Yet chatting to Variety, Fukunaga has put his side of the story.
"I was trying to make an unconventional horror film. It didn’t fit into the algorithm of what they knew they could spend and make money back on based on not offending their standard genre audience", he explained.
"Our budget was perfectly fine. We were always hovering at the $32 million mark, which was their budget. »
By now, you’ve probably heard that Cary Fukunaga is no longer a part of the big-screen adaptation of Stephen King’s classic novel It. During a recent chat with the folks at Variety, Fukunaga explained why he decided to leave the… Continue Reading →
- Todd Rigney
We've reported pretty extensively on New Line's forthcoming "It" remake here, and now Cary Fukunaga -- who was hired to write and direct the film before departing the project back in May -- is offering up even more details on why he left in a new interview with Variety, in which he describes the back-and-forth between himself and the studio as "quietly acrimonious." Here are his comments in full: “I was trying to make an unconventional horror film. It didn’t fit into the algorithm of what they knew they could spend and make money back on based on not offending their standard genre audience. Our budget was perfectly fine. We were always hovering at the $32 million mark, which was their budget. It was the creative that we were really battling. It was two movies. They didn’t care about that. In the first movie, what I was trying to »
- Chris Eggertsen
Despite an intense dislike of clowns, Cary Fukunaga's remake of It was something I was actually quite looking forward to. His approach to what would be a two-film adaptation of the Stephen King novel sounded ambitious and unique, but alas, it was not to be as Fukunaga later departed the film citing "creative differences." Cary Fukunaga has commented on his reasons for... Read More »
- Kevin Fraser
Celia Rowlson-Hall has the body of a tomboy, the brain of a feminist and an imagination quite unlike anyone else. In her dance-based, dreamlike feature debut, the svelte young woman tends to appear either draped in an oversized pink T-shirt or stripped down to a pair of men’s Y-front briefs and matching wifebeater. Rowlson-Hall’s bony, almost prepubescent look suggests androgyny, not motherhood, and yet “Ma” imagines this budding performance artist as a modern-day Virgin Mary — a mute and potentially miraculous mother figure who makes an allegorical pilgrimage to Las Vegas, where she delivers (and subsequently abandons) an infant of possibly divine provenance. “Ma” is a specialty item even by festival standards, and yet without so much as uttering a word, this microbudget labor of love augurs an exciting new voice.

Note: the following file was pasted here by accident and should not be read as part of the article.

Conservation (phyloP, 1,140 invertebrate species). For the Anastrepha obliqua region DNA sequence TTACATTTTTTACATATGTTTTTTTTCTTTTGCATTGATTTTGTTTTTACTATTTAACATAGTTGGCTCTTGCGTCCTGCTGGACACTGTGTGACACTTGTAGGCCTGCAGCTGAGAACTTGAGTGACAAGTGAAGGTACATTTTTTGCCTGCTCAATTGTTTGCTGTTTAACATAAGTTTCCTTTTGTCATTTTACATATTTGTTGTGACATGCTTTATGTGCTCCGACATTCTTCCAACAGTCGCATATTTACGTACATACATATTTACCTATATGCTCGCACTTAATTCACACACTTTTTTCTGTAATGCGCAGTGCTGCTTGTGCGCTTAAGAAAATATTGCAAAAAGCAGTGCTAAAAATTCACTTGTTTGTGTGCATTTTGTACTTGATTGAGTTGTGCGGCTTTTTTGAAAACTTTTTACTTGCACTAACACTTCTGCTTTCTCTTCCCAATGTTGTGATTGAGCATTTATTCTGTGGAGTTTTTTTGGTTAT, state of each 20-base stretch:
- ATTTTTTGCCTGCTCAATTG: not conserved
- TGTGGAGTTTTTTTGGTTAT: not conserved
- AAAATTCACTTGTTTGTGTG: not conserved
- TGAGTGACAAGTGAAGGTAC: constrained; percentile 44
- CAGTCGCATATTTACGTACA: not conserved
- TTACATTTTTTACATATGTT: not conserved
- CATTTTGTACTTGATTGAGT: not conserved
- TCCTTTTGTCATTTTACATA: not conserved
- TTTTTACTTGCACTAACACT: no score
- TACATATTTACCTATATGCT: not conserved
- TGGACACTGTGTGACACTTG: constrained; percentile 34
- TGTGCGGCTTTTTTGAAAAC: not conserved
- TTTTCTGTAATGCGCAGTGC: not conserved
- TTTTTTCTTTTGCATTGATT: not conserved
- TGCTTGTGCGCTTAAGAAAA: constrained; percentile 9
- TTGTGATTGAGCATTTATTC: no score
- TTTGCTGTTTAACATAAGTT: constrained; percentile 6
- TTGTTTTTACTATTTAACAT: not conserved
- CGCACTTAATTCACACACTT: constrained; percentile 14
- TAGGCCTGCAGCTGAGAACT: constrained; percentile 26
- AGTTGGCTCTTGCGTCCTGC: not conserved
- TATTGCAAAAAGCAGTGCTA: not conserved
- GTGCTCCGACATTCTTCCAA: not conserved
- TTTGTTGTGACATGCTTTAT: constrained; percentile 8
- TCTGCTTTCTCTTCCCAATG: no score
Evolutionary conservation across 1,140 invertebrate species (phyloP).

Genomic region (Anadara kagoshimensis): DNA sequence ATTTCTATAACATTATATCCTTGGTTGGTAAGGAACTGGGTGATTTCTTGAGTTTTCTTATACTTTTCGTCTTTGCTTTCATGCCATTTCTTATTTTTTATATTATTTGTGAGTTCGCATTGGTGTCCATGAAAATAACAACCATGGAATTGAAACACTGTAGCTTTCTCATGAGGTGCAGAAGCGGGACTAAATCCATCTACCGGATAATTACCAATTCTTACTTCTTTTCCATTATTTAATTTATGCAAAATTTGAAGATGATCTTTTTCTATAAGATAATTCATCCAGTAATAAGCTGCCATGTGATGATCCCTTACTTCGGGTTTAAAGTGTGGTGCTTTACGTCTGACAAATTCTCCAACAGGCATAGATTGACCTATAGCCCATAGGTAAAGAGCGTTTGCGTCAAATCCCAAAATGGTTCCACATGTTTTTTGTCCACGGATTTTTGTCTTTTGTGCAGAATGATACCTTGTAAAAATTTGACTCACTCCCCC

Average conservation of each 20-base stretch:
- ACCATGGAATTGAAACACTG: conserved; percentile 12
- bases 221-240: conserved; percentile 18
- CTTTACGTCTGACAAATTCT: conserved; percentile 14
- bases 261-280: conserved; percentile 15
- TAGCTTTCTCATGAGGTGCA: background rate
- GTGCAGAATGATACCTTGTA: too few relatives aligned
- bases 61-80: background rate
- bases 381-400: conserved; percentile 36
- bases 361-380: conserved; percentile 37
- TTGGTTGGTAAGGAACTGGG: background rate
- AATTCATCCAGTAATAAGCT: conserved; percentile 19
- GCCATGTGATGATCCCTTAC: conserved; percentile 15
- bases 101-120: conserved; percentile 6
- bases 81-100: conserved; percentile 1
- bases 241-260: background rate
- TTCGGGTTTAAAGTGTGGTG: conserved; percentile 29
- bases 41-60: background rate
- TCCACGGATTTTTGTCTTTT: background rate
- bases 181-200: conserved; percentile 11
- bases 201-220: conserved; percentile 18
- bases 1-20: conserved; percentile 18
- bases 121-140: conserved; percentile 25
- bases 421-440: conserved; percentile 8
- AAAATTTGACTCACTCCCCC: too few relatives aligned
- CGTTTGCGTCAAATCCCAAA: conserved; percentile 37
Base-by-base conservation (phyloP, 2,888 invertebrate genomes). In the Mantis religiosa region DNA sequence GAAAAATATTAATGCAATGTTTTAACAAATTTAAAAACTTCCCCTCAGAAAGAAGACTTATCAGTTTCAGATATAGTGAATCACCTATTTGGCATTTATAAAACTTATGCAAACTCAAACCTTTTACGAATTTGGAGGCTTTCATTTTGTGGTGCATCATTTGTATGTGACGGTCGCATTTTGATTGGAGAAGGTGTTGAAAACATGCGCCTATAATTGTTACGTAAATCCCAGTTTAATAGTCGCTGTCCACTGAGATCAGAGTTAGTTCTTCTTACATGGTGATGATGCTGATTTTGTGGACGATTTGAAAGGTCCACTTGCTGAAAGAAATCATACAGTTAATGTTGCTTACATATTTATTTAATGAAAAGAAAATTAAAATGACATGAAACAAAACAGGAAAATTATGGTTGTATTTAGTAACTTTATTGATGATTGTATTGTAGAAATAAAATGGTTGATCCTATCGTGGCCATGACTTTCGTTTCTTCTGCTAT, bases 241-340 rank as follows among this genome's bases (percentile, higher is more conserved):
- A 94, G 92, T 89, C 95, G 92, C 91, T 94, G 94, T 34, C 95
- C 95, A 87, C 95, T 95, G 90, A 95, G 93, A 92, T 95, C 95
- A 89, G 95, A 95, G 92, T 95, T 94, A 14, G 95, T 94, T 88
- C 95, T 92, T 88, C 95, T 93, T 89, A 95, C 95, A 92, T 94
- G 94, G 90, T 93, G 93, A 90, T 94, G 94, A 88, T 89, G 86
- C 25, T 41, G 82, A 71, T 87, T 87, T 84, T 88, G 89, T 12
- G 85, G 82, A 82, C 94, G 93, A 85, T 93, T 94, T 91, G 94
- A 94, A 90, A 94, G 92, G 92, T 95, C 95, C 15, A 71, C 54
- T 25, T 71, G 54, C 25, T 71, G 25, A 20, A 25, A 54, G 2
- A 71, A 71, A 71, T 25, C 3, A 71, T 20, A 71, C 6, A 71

One of the more intriguing talents to have emerged from the North Carolina School of the Arts in »
- Peter Debruge
For a cover story this week on “Beasts of No Nation,” Cary Fukunaga explained to Variety why he bailed this summer on New Line’s horror movie remake of Stephen King’s “It.” Fukunaga had already written a script with Chase Palmer on the project, which he first boarded in 2012 (it started at Warner Bros. before it was moved to New Line). The studio is now looking to hire a new director with a fresh script.
Fukunaga had planned on making “It” into two films. Although early reports indicated that the director left over budgetary concerns, Fukunaga maintained that wasn’t the case. Both sides had agreed on making the two films for $32 million, according to the director. But Fukunaga said he had bigger disagreements with New Line over the direction of the story. A rep from New Line didn’t respond to a request for a comment. Here’s »
- Ramin Setoodeh
Under the Dome, a series based on a Stephen King novel, tells the story of a small town in Maine which unexpectedly finds itself trapped within a mysterious force field. In the past, the network has teased that the show would come to an end after the third season, and now it would seem that her […]
The post CBS Announces The End Of ‘Under the Dome’ appeared first on uInterview. »
- Mark Hallum
CBS has announced that it has cancelled Under the Dome, the TV adaptation of Stephen King’s novel of the same name, and the show will finish up its run at the conclusion of the third season on September 10th.
“Two years ago, ‘Under the Dome’ broke new ground in the summer and became an instant hit on CBS, as well as with viewers around the world,” said Nina Tassler, chair of CBS Entertainment. “‘Dome’s’ event storytelling and multiplatform business model paved the way for more original summer programming with the successful rollouts of ‘Extant’ and ‘Zoo.’ We’re excited to present the final chapter in Chester’s Mill as the story comes full circle, with the dome coming down as dramatically as it went up.”